You can configure Meeting Workspace integration for Outlook when you use a POP server as your messaging server. The POP server configuration enables Outlook to transport and persist Meeting Workspace properties for meeting organizers and meeting attendees who use a POP server.

NoteNote:

The use of Outlook delegates with Meeting Workspace is not supported in POP server configurations.

This section provides a pointer to reference information that can help you configure your POP server to use TNEF. This section also includes steps that meeting organizers must take to help ensure that meeting requests are sent by using rich transport.

The following is required to use Meeting Workspaces with a POP server:

  • The POP server must be configured to support Transport-Neutral Encapsulation Format (TNEF).

  • Outlook meeting requests must be sent by using rich transport.

The following scenario describes the user experience when Meeting Workspaces are included in meeting requests and Outlook is used with a POP server.

  1. The meeting organizer initiates a meeting request in Outlook and creates or links to a Meeting Workspace in the request.

  2. The attendee receives the meeting request and sees a Meeting Workspace table in the message body. The correct format of the table should include a link to the Meeting Workspace.

  3. The Meeting Workspace properties are persisted to the attendee's calendar.

  4. The attendee's response is sent to the Meeting Workspace server.

More about TNEF support

TNEF is a format for converting a set of MAPI properties—a MAPI message—into a serial data stream. The TNEF functions are primarily used by transport providers that need to encode MAPI message properties for transmission through a messaging system that does not directly support those properties. For example, an SMTP-based transport uses TNEF to encode properties, such as PR_SENT_REPRESENTING, which do not have direct representations in the structure of an SMTP message.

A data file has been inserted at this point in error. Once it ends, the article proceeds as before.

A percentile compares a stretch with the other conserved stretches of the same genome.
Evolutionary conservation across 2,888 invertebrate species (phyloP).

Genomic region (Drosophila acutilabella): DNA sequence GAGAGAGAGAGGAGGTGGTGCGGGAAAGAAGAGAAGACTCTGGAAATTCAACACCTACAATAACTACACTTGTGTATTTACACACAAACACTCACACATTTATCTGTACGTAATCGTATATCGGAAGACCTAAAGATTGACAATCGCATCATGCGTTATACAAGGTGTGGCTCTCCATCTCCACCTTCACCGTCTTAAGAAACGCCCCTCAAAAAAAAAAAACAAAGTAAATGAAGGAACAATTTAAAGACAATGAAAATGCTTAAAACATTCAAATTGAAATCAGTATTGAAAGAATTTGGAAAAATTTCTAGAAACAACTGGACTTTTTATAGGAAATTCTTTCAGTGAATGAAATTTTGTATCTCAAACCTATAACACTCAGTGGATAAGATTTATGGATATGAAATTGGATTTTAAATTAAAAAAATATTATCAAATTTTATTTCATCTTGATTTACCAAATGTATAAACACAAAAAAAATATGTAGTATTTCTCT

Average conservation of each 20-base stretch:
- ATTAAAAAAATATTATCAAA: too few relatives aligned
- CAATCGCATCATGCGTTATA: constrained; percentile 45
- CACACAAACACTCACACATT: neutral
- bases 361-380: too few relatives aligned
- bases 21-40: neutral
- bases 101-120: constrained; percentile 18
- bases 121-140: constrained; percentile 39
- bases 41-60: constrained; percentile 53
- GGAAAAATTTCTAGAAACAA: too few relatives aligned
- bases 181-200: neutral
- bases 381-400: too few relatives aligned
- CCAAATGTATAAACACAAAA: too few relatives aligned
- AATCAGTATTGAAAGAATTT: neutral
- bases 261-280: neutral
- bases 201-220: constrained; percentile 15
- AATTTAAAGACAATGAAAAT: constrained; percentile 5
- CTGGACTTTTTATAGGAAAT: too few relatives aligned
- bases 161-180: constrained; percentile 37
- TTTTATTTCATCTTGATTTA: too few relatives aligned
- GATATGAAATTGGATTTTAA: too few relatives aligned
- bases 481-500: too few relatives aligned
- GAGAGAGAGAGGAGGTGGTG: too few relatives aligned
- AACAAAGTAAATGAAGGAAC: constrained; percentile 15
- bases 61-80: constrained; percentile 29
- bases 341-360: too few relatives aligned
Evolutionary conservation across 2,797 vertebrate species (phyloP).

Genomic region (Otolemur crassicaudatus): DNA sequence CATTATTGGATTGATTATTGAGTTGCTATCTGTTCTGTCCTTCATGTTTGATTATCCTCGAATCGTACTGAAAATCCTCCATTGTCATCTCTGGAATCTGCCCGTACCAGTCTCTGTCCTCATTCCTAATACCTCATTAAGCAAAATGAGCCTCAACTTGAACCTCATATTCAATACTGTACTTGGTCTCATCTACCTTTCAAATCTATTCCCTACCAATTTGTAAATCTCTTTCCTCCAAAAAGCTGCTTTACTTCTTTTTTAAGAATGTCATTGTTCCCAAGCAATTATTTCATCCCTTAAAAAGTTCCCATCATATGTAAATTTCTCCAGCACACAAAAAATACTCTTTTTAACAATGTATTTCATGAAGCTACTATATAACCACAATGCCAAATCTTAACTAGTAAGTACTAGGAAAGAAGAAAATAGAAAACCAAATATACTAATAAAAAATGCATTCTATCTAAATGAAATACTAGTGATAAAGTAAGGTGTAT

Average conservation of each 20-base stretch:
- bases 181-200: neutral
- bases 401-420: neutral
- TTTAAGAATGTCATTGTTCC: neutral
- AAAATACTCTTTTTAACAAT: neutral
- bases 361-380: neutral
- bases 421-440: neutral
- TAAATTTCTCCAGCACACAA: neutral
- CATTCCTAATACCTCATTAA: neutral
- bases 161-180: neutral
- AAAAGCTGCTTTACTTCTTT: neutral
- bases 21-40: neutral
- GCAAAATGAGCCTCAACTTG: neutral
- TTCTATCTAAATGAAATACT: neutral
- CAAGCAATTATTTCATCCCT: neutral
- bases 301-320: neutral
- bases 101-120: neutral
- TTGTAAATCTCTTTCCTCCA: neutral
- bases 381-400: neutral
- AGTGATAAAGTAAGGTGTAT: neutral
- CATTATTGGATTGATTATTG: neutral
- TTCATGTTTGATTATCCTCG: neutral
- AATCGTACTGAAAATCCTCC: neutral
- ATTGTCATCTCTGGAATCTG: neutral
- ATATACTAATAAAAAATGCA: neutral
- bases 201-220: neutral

For more information about using TNEF, see the Transport-Neutral Encapsulation Format (TNEF) appendix in the Messaging API SDK on TechNet.

TNEF must be enabled for Meeting Workspaces to work properly in Outlook meeting requests when a POP server is used as the messaging server. The Meeting Workspace properties are stored in a MAPI property associated with the meeting request form. TNEF is required to transport the properties from the meeting organizer to the meeting attendee. When the meeting attendee receives the Meeting Workspace properties (after the properties are transported by using TNEF), Outlook stores the properties in the attendee's client meeting request.

Ensuring that rich transport is used

Meeting organizers who want to use Meeting Workspace with POP messaging servers must ensure that rich transport—rather than plain text transport—is used to send the meeting request to recipients. Rich transport means ensuring that Rich Text Format attributes and iCalendar information are included together in the transport. This ensures that the Meeting Workspace properties attached to the meeting request persist in the e-mail transport from organizer to attendee. The meeting organizer must take the following steps to help ensure that rich transport is used for the meeting request: